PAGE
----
How masonry fulfilled the green wishes of the Choctaw
The recent addition to Pearl River Elementary in Choctaw, Mississippi is a model for sustainability and environmental impact
If anyone in the South knows about the sanctity of its land, it's the Choctaw.
Of the 40 million acres that make up Mississippi, they once had dominion over 11 million of them.
And if anyone in the South knows about the the fundamental obligation we have to sustain it, it’s the Choctaw.
For hundreds of years they would name their families after the animals and nature that shared that great big stretch of land along with them. The bear. The deer. The wolf. The holly leaf. The panther. Even the wind.
That’s why recently, when the leaders of their sovereign nation known as the Mississippi Band of Choctaw Indians — currently one of the largest employers in the state thanks to the Golden Moon Casino, the Silver Star Casino and 17 other businesses — wanted a major addition to one of their communities’ elementary schools in Pearl River, sustainability wasn’t an option.
It was a must.
“The environmental impact on the project was a priority,” said Roger Pryor, principal architect, AIA, NCARB. “The use of Saturn Materials concrete block as exterior cladding substantially reduced the environmental impact of the project.”
The Saturn Materials proprietary mix design has a nearly 70% reduction in the cradle-to-the-gate carbon footprint and meets the ASTM standards for the concrete industry.
“From the standpoint of operating this facility, and building it, they wanted the project to be fairly green. We were able to succeed in that both in the way we did the building envelope and also with the mechanical and electrical systems,” said Pryor.
“The exterior is all masonry. It’s a good sturdy building on the exterior as far as weather.”
As for an overarching theme to the design, both inside and out, the architects at PryorMorrow were determined to listen and stay genuinely faithful to the traditions of the tribe. Throughout the facility, important symbols and images are carefully displayed and presented in very authentic manner.
“Something that’s important to that tribe and important to the Bureau of Indian Affairs is that there be some cultural influences included in their projects,” said Pryor. “And I think that’s really important in this project because you go to a lot of places on Indian reservations and they tell designers to include cultural elements and it gets kind of Mickey Mouse and Disneyland-like, and the Native Americans are very sensitive about that. And rightfully so, obviously.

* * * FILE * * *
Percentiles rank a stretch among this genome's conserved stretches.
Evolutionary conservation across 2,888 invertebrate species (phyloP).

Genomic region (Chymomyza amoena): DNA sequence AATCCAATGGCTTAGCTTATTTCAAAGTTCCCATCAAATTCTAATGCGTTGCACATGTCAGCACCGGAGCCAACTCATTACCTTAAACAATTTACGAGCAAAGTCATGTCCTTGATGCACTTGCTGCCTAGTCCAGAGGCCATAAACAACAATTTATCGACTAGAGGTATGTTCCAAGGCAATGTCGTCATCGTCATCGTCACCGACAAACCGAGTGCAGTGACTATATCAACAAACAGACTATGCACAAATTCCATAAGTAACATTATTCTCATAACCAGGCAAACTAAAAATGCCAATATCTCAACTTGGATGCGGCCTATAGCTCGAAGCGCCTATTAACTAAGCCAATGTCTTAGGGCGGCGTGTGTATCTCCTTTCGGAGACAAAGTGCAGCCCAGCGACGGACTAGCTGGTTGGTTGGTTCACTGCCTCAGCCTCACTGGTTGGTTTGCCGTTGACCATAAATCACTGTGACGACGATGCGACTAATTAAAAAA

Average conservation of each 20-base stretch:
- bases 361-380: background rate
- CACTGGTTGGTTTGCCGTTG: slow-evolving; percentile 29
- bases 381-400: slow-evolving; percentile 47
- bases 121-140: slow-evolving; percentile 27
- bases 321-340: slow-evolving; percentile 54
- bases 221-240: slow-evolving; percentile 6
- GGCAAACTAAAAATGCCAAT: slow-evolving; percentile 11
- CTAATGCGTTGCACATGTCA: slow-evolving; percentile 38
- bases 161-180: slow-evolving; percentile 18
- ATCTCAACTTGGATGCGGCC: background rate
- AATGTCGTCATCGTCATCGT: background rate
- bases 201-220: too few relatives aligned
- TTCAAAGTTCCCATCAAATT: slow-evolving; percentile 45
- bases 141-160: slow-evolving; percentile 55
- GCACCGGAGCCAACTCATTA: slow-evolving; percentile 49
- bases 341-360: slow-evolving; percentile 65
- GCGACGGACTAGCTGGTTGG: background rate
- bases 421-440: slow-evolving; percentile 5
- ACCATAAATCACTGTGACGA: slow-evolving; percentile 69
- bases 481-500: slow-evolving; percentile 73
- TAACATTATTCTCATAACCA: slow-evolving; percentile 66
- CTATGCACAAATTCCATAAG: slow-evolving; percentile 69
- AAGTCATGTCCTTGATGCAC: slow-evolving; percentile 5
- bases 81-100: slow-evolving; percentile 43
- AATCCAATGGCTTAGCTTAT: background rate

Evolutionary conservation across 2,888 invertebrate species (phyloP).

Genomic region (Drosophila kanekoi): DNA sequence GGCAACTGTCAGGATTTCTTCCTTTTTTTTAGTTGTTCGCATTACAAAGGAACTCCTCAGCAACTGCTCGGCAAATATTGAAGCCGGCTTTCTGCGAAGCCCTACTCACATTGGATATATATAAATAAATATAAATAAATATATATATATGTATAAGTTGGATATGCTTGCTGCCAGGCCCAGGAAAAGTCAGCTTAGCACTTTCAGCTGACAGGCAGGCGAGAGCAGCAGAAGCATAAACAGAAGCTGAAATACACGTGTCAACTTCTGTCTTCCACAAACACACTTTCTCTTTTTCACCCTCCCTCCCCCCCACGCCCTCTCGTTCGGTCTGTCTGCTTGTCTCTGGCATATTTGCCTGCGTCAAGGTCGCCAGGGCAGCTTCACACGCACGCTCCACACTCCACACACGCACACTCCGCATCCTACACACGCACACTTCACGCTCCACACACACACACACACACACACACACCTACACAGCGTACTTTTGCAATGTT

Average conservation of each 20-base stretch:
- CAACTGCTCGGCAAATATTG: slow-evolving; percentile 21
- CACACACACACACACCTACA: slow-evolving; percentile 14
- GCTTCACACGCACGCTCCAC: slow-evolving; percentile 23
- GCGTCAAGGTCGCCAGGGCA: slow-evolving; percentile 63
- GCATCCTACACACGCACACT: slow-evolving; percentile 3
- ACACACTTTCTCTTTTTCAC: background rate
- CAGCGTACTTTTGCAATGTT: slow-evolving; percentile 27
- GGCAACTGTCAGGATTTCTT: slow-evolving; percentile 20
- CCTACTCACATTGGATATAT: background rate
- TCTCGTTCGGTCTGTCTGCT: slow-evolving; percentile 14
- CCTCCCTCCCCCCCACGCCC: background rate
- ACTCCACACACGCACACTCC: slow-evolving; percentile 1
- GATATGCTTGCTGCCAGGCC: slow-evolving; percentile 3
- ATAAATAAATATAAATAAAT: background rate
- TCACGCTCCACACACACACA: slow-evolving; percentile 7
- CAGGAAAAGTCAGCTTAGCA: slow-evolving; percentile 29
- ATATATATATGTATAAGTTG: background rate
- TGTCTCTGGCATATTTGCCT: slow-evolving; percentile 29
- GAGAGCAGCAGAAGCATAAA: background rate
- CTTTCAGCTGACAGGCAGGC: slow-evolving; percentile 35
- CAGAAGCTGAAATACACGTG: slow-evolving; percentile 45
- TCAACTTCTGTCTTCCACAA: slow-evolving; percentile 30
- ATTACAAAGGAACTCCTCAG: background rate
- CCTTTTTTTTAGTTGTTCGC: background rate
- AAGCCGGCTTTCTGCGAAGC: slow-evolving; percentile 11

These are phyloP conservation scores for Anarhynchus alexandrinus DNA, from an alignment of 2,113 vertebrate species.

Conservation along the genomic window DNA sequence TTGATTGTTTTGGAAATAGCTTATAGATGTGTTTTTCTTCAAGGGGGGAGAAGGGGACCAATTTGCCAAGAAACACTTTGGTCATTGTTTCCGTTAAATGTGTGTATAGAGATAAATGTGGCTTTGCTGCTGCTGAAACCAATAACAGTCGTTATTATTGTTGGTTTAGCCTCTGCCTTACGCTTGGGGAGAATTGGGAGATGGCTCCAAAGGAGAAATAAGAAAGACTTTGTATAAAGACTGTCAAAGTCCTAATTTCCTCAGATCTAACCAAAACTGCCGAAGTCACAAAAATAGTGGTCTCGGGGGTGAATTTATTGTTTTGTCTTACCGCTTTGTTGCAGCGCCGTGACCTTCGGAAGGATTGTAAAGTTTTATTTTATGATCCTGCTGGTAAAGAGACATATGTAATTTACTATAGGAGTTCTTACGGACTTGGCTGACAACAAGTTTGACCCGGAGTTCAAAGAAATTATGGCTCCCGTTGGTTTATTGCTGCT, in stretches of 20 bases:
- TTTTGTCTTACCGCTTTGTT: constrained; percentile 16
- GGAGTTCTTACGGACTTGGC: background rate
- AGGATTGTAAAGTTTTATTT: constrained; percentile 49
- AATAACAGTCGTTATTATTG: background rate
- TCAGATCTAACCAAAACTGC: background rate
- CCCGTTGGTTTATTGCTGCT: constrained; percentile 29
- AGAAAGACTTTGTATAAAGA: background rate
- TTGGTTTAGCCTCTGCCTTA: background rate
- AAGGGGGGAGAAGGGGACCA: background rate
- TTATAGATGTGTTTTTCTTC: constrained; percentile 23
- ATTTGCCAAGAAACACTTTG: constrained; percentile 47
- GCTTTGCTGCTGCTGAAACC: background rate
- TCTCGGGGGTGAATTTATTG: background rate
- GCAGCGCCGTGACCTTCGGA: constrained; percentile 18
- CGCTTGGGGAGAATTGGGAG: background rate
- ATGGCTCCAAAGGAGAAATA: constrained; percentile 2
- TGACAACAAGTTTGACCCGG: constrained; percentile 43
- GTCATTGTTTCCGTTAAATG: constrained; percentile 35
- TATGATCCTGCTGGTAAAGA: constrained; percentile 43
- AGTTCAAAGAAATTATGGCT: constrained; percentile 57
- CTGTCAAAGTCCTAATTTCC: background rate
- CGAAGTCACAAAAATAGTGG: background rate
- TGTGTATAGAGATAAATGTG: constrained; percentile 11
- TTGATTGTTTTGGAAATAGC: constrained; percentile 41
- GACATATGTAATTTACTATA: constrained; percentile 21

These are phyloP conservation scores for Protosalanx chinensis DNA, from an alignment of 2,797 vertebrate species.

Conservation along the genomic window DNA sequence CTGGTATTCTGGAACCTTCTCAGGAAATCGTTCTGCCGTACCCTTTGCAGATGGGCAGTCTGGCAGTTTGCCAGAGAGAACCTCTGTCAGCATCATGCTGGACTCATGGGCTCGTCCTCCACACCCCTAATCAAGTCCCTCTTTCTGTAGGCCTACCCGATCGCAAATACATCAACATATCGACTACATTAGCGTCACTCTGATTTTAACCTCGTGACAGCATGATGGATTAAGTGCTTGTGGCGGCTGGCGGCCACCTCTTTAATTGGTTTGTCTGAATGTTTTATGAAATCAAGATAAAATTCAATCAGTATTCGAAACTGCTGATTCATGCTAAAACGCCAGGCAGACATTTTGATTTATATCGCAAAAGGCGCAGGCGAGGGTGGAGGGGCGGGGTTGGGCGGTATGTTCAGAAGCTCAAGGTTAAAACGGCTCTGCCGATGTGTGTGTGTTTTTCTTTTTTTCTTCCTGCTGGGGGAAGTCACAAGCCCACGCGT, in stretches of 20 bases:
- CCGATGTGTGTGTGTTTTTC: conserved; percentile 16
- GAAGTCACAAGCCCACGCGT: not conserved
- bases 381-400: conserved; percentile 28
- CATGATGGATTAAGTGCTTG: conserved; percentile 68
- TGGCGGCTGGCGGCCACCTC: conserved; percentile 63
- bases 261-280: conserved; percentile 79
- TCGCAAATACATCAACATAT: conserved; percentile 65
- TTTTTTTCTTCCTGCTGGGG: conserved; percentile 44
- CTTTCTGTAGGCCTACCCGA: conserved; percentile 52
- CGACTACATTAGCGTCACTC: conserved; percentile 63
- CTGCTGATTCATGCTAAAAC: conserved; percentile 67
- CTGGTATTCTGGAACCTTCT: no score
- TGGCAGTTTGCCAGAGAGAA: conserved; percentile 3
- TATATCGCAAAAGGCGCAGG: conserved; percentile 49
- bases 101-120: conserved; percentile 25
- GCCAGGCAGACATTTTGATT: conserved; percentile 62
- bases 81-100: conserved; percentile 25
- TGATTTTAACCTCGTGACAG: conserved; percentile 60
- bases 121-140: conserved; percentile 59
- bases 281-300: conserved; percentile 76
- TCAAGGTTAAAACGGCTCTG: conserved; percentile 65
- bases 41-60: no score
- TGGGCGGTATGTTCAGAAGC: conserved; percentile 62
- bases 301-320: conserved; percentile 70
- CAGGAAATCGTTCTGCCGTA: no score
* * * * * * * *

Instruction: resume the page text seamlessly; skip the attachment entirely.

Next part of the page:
“We actually had a cultural committee that we worked with to make this project happen. And they had quite a bit of influence.”
One of the school’s most impressive and heralded features is an outdoor plaza.
“It’s sheltered and provides a lot of shade and it’s where the students congregate before school and after school as well eat lunch,” said Pryor.
“The canopy of the plaza is very important for a number of different reasons. First off, it’s where the kids can safely hang out. Second, it has a state-of-the-art audio system that amplifies Choctaw language as well as chants.
“The most important game that Choctaws play is a game called ‘stickball.’ The mallets they use in this traditional game served as the inspiration for the structural system that holds up the canopy.”
From the standpoint of security all entrances have electronic access control so you have the ability to lock the school down. And all of the teachers have the access code capability to come and go.
Each classroom has a special latching device at the door to protect kids in the case of an active shooter where it’s a double function locking mechanism.
“It’s a ‘cut above’ of what usually serves as a typical classroom building,” said Pryor.
Other key features seen throughout the building include Choctaw language on interior signage, round medallions over each classroom window that are inspired by the Choctaw beadwork and round view windows of each classroom door that mirror the exterior medallions.
The mountain imagery of the classrooms is inspired by Choctaw images. Interior murals at the focal points of corridors include a historic photograph from the Museum of the American Indian (Smithsonian) and contemporary Choctaw photographs of the tribe’s children.
The building also boasts all LED lighting and brand new state-of-the-art polyester carpeting.
“A proper education is one thing we strive to supply for our children. For years, we have struggled with limited space for our students here at Pearl River Elementary. We have long since outgrown the building that was built in 1990,” said Tribal Chief Cyrus Ben.
The school is currently open, operating and educating more than 600 students — exclusively from the Mississippi Band of Choctaw Indian community.